The Bassikounou meteorite fell with a very large fireball around 4am local time on October 12th, 2006. The first specimen was found the same day at 1pm about 11km Southeast of Bassikounou, Hodh Ech Chargui, which is located in the far South-eastern corner of Mauritania, Africa. Bassikounou has been classified as an Ordinary Chondrite, H5 with a Shock Rating of S2 and a Weathering Level of W0 (unweathered). The official Total Known Weight for this fall is 29.56kg but more material totalling around 64kg has been found along a strewnfield that is approximately 8km long. Bassikounou displays a beautiful rich black, velvety crust with flow-lines present on some specimens. The interior is a contrasting pale grey colour and the classification also makes mention of some shock veins being present. It also states that the metal abundance is 8% vol. while Troilite (FeS) is 6.6% vol.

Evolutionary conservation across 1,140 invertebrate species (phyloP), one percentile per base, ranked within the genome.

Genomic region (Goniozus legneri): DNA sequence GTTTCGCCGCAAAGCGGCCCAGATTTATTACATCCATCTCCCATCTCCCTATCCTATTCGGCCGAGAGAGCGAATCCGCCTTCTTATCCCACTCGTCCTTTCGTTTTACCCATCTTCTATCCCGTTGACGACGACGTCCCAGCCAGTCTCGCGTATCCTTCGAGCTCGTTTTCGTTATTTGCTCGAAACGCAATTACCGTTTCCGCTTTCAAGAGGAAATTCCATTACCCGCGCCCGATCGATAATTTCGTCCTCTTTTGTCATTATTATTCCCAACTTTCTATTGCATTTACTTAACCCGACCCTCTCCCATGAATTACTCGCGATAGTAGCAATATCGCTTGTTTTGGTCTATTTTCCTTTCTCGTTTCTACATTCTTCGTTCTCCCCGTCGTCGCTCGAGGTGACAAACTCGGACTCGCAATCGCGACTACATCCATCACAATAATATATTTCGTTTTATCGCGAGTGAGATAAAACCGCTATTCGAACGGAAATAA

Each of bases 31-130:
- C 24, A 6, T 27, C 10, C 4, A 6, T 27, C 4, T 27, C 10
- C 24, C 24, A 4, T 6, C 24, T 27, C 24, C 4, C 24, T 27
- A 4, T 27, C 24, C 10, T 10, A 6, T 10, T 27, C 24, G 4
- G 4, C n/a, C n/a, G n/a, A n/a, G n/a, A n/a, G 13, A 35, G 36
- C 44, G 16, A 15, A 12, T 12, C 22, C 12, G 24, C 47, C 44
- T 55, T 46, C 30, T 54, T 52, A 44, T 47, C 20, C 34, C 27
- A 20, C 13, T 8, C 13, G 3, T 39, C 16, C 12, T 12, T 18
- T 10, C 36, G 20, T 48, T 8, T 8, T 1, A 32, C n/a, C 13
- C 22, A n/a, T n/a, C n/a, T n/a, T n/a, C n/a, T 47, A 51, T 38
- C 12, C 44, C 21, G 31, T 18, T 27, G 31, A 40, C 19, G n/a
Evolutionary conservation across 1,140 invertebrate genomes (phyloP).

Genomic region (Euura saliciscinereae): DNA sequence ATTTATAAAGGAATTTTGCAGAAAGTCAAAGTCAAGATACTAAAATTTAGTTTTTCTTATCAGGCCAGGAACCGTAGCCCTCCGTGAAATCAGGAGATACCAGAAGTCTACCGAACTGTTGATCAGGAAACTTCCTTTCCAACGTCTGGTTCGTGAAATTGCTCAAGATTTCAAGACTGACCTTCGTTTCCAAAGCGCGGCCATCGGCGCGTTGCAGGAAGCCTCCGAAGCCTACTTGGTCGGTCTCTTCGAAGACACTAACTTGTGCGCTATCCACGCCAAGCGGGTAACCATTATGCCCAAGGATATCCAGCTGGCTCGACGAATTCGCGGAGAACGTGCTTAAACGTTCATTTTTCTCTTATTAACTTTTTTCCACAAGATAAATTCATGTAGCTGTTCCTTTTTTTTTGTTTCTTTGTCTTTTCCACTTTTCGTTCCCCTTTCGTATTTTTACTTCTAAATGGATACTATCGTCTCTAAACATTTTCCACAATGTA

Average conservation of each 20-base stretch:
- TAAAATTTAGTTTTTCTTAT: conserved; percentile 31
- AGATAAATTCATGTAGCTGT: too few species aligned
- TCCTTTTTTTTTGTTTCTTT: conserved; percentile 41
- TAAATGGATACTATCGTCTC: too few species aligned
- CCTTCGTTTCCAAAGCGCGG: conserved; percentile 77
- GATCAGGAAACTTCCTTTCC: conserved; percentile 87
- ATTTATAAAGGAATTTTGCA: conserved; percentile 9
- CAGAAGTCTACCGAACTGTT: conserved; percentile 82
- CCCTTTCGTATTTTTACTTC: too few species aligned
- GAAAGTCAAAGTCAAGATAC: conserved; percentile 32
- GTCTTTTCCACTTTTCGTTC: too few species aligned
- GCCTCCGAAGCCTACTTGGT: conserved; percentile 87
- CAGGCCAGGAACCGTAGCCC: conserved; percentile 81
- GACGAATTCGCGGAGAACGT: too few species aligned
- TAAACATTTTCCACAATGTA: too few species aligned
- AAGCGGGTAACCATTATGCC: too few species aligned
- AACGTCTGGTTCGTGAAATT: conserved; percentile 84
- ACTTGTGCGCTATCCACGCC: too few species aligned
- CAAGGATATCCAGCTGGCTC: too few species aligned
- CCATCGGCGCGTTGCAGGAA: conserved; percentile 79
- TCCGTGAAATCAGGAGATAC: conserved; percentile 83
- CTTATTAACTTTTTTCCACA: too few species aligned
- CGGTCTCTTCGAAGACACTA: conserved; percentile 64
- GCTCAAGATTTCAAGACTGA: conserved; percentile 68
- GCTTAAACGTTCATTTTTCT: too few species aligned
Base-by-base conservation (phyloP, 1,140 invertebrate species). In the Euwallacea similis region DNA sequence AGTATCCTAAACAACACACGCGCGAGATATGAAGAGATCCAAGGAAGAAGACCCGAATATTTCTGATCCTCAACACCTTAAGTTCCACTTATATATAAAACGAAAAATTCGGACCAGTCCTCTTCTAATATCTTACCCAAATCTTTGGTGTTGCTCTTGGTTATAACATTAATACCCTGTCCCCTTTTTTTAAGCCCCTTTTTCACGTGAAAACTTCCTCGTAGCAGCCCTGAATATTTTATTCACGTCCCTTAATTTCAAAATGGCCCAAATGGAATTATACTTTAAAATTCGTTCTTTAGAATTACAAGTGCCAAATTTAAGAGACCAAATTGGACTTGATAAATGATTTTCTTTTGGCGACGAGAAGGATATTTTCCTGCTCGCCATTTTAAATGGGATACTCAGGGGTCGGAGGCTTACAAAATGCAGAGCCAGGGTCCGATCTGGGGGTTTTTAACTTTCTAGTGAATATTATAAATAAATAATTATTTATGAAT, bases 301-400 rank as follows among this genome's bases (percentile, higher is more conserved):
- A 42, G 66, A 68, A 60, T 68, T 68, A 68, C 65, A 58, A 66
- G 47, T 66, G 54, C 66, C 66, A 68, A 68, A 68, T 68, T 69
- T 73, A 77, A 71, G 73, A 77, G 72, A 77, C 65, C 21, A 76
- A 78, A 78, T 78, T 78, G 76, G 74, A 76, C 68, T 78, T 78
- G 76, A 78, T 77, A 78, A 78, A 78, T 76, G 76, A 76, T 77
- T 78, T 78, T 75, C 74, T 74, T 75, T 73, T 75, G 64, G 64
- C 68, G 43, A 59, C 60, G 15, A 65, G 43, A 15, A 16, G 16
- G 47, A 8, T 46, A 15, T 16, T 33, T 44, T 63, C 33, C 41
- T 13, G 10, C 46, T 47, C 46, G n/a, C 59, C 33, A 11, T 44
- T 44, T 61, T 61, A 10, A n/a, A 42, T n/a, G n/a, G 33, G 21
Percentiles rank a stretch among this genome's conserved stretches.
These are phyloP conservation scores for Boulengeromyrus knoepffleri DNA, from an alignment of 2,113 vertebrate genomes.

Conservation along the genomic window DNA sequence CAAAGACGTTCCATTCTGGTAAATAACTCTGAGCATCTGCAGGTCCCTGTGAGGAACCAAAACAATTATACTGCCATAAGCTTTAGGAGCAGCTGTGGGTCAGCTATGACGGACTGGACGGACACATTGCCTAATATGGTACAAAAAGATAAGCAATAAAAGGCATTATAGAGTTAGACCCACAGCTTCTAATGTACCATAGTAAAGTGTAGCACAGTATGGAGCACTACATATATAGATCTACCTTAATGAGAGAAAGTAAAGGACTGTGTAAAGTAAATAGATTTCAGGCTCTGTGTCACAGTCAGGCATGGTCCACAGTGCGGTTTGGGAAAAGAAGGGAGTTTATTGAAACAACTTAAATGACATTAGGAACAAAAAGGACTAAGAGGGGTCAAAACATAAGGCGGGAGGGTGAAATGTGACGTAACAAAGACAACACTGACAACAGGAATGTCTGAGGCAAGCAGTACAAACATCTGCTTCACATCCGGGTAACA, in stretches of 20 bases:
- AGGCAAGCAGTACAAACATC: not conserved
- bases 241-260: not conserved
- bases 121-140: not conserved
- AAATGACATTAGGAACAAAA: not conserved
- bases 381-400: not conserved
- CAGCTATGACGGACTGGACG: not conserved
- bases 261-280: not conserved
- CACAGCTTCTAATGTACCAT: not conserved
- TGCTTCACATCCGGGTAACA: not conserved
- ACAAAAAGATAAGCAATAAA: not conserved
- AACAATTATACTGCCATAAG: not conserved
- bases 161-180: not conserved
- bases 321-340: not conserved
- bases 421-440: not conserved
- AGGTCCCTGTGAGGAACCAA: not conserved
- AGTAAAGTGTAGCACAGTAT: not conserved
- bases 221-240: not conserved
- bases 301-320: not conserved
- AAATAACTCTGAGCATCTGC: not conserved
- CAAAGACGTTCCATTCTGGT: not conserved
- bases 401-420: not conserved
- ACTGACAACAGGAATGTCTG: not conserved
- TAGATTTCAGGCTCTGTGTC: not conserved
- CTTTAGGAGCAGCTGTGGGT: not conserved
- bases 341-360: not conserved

The specimen below shows the rich black fusion crust expected from a newly recovered fall. Some parts of the stone are quite smooth which probably indicates a smooth even flow over the surface during tmospheric flight. However, other parts display a much heavier, frothier and irregular appearance. This likely indicates a more disrupted and turbulent flow of air around this part of the stone. There also appears to be some signs of ‘lipping’ which might suggest at least some stable atmospheric flight. This specimen is part of the Meteorites Australia Collection (MA.07.0040).